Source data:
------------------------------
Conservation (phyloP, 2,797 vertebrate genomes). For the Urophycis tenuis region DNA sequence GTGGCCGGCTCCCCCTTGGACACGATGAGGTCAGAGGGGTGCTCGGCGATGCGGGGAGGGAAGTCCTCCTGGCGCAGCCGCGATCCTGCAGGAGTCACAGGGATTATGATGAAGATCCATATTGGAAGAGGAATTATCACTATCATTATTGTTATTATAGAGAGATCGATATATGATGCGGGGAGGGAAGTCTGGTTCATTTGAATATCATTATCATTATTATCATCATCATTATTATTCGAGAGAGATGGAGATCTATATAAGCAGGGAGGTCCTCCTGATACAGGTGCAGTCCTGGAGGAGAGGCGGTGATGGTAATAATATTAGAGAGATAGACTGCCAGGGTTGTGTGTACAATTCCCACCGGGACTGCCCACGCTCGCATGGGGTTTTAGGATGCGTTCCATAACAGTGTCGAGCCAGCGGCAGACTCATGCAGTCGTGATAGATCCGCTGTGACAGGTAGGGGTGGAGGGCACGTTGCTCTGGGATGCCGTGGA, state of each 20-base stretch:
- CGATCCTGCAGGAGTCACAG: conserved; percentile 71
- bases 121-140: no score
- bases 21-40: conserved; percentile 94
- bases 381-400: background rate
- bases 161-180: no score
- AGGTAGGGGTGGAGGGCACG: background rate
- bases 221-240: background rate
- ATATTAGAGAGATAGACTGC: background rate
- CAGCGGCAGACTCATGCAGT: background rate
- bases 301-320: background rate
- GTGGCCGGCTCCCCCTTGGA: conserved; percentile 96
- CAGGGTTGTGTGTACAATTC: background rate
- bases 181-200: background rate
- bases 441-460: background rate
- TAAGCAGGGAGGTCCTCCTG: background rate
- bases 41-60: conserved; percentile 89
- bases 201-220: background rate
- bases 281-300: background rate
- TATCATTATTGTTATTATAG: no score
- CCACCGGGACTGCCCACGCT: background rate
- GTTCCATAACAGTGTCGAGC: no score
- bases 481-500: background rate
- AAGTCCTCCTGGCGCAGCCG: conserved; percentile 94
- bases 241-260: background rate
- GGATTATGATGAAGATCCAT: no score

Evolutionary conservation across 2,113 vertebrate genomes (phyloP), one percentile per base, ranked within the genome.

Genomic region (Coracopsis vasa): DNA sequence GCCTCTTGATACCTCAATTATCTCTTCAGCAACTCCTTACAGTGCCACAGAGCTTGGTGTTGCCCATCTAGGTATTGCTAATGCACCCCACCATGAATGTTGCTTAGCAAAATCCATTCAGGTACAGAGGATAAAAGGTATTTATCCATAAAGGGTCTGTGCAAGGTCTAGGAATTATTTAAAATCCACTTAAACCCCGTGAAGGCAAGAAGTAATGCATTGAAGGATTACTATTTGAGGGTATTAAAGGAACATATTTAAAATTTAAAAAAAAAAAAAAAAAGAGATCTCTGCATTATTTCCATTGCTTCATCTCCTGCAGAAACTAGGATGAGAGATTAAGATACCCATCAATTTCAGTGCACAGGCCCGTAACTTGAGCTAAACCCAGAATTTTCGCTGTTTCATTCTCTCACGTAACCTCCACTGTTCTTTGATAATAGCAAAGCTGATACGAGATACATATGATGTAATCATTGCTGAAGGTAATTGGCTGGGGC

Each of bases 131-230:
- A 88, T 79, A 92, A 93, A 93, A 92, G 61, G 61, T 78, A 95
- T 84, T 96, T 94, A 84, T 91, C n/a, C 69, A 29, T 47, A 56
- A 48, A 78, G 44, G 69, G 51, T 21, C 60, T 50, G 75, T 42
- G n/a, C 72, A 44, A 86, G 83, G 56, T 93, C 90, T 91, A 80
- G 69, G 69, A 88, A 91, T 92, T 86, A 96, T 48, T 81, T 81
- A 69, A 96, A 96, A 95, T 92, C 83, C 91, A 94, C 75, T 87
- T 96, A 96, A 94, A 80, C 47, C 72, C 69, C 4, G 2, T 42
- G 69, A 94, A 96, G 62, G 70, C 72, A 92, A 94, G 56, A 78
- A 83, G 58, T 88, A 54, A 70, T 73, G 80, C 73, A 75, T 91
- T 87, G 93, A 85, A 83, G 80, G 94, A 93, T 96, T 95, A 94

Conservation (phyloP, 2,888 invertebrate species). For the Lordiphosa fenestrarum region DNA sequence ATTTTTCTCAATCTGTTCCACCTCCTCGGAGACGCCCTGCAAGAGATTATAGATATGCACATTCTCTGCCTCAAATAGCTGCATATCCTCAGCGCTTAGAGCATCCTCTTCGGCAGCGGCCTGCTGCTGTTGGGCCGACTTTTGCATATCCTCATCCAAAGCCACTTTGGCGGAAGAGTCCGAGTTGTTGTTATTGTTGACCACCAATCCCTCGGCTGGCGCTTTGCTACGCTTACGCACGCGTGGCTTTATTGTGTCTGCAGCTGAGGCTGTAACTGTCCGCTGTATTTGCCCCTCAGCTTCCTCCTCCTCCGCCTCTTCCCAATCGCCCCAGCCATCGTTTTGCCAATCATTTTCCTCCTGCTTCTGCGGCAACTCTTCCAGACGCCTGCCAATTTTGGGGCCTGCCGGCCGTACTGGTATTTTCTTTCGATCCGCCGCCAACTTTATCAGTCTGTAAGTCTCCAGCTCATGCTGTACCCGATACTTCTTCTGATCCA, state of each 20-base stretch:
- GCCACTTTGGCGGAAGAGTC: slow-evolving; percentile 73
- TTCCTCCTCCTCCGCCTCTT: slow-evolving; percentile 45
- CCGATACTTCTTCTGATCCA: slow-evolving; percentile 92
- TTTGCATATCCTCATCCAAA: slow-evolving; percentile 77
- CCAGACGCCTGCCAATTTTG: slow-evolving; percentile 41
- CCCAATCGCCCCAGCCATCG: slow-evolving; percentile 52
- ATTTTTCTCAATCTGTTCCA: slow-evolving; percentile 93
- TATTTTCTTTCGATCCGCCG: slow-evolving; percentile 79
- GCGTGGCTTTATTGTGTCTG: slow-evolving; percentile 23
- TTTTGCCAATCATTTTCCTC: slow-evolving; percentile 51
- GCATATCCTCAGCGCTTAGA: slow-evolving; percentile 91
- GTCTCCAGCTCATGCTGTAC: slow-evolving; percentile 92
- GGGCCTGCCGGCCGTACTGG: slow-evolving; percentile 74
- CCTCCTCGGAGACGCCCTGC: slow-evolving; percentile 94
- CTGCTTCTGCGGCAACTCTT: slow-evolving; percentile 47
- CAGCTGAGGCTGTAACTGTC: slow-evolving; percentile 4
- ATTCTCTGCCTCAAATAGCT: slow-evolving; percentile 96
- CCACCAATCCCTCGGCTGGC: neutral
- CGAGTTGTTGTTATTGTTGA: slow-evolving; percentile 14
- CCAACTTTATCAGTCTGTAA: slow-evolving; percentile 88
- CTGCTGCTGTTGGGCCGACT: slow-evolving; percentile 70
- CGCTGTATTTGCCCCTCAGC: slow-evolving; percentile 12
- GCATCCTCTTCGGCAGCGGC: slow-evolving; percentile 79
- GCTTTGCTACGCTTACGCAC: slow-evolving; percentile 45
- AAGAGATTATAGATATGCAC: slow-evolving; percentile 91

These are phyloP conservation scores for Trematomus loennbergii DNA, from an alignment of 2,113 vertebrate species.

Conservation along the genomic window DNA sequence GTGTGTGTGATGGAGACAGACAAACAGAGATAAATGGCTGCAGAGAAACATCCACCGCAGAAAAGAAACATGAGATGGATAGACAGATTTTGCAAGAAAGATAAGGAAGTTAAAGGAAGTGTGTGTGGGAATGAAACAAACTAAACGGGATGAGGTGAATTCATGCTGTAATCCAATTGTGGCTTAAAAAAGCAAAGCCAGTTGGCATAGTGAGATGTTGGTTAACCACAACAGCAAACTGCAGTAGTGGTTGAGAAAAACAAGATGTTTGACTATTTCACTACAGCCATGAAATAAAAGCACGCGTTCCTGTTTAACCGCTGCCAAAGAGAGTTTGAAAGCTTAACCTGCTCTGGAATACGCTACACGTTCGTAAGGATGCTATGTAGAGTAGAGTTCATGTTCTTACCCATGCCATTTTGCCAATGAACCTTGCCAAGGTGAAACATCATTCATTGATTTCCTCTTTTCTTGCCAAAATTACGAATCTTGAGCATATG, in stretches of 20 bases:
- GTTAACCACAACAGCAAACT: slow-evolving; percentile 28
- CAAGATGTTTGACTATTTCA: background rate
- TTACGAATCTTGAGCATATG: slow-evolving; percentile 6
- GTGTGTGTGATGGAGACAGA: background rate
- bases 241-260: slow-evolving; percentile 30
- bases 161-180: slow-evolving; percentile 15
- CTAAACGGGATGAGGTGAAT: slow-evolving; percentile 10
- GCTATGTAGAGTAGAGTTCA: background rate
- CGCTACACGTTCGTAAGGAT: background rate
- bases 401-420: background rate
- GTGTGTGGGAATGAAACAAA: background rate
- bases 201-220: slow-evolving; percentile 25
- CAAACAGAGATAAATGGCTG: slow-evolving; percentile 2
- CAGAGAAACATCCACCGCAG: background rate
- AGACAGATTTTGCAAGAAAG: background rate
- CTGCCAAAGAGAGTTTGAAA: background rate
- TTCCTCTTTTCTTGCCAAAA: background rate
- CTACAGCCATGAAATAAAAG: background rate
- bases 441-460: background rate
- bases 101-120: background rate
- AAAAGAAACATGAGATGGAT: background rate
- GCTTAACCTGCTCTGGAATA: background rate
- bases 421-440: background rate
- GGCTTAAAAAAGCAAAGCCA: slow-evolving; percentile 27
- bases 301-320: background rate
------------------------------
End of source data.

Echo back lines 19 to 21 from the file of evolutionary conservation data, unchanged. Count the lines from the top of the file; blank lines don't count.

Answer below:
- bases 281-300: background rate
- TATCATTATTGTTATTATAG: no score
- CCACCGGGACTGCCCACGCT: background rate